Lawford thinks the complaint as written is both too broad, in that it brings in a lot of issues that are not relevant to the key argument, which is that Bell violated the "undue preference" provision of the Telecommunications Act, and too narrow, in that it focuses only on one provider.
There is no doubt Mobile TV is a key pillar in Bell's strategy to promote its broadcast content on multiple "screens" and attract new viewers, he said, pointing to the company's announcement that it had reached one million subscribers for the service.
"It's fairly clear what they are intending to do by giving this particular deal," Lawford said.
Affordable and easy-to-use technology has made it easier than ever for small-scale creators and content owners to put video online, but when faced with the choice of viewing an independently produced video and having to worry about how much data you're using and watching an episode of American Idol that you know will fit into your 10-hour Bell plan and won't deplete your data, many mobile users will choose the latter, say Klass and other telecom analysts.
"Bell is making the whole internet more expensive to use in order to subsidize and basically push people to use their services," Anderson said. "They shouldn't be able to manipulate how the internet is made available to people in order to promote their own services. It shows they're trying to use their control of the network to prioritize their own content. … The independent video producer on the internet can't do that."
Neither can some of the other telecommunications companies that don't have the media holdings that Bell or Rogers have. Telus, which has a similar mobile TV app but, unlike Bell, doesn't own the content on it, provides its app for free to subscribers to its home TV service, but content on it is treated like all other data and counts toward the monthly usage cap.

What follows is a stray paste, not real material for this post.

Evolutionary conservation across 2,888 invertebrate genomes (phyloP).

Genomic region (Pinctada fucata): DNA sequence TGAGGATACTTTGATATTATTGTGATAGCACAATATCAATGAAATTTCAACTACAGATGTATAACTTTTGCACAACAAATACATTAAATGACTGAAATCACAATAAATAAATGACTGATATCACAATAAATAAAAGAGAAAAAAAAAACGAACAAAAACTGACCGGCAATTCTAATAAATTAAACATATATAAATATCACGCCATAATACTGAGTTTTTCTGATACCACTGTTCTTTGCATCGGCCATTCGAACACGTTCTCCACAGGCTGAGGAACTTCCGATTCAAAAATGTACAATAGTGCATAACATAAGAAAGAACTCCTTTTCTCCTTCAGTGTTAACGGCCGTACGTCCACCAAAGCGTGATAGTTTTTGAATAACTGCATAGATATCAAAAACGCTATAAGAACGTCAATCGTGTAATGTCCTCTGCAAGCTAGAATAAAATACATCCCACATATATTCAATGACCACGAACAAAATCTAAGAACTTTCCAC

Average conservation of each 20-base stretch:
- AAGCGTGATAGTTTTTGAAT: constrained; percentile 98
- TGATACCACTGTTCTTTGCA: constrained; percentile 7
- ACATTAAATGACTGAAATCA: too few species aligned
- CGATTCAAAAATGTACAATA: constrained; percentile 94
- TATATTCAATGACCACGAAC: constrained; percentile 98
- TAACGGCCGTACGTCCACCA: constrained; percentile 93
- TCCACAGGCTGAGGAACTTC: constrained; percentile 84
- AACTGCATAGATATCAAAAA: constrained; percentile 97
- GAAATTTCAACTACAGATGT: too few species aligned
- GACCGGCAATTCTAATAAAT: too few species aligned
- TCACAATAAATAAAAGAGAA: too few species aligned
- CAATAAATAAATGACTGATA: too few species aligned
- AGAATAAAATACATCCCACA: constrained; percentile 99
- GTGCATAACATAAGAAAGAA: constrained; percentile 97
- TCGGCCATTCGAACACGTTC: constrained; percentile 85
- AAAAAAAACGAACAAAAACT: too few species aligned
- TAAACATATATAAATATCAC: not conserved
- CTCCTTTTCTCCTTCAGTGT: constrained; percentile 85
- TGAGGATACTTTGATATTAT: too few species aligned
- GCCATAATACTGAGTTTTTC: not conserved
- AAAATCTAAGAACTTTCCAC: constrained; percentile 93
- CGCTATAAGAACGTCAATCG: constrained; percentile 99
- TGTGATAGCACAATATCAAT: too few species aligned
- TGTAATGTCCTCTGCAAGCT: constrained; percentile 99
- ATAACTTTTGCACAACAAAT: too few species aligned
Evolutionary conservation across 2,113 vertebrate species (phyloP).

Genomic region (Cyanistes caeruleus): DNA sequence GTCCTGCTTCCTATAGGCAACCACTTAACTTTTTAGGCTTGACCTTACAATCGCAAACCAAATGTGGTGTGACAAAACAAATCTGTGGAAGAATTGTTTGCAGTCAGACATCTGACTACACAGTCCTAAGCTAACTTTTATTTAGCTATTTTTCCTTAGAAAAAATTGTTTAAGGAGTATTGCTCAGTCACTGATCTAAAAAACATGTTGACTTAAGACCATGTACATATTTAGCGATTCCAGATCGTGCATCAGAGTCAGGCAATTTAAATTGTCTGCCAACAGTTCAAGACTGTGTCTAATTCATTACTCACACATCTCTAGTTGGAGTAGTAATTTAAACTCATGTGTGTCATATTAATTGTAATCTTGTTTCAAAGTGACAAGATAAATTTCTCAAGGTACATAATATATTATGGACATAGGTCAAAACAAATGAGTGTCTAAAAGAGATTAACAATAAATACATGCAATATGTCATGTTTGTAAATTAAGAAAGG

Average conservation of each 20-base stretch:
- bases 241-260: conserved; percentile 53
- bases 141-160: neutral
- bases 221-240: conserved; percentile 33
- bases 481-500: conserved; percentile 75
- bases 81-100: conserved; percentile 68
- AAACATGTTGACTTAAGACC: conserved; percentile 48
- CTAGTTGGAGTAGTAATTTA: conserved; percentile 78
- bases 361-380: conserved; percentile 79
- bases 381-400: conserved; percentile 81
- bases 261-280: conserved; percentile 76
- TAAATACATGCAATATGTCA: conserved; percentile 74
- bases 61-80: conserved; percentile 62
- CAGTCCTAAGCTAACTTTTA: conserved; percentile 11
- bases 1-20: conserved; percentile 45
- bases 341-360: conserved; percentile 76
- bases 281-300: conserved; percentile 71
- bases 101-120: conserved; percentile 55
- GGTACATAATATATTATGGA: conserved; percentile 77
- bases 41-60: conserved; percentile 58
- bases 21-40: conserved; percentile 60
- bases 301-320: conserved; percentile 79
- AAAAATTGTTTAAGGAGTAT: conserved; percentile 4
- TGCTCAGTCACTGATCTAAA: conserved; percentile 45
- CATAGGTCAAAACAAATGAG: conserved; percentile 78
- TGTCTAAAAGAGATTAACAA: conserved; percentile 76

A Telus mobile user would have to pay about $50 a month to get a 5 GB data plan that would enable the same amount of video viewing that Bell offers for $5. If someone with a Bell phone plan and a Telus home TV plan wanted to use the Optik app instead of Bell's Mobile TV, it would count toward their data cap.
Media companies that do own content but not the networks that transmit it don't have the power that Bell does to give preferential treatment to their own content but are still reliant on companies like Bell to get their content to viewers.
"Netflix spends a lot of money on licensing content, and they can't exempt their stuff from the cap, and they can't sell their services to Canadians unless those Canadians can afford to buy the delivery," Klass said.
Mobile users' fear of exceeding data limits and the murky understanding the average user has of just how much data they're using works to Bell's advantage, and Bell feeds into that fear by advertising its Mobile TV content in terms of hours while its competitors' content is lumped into the abstract block of gigabytes that make up the overall data limit.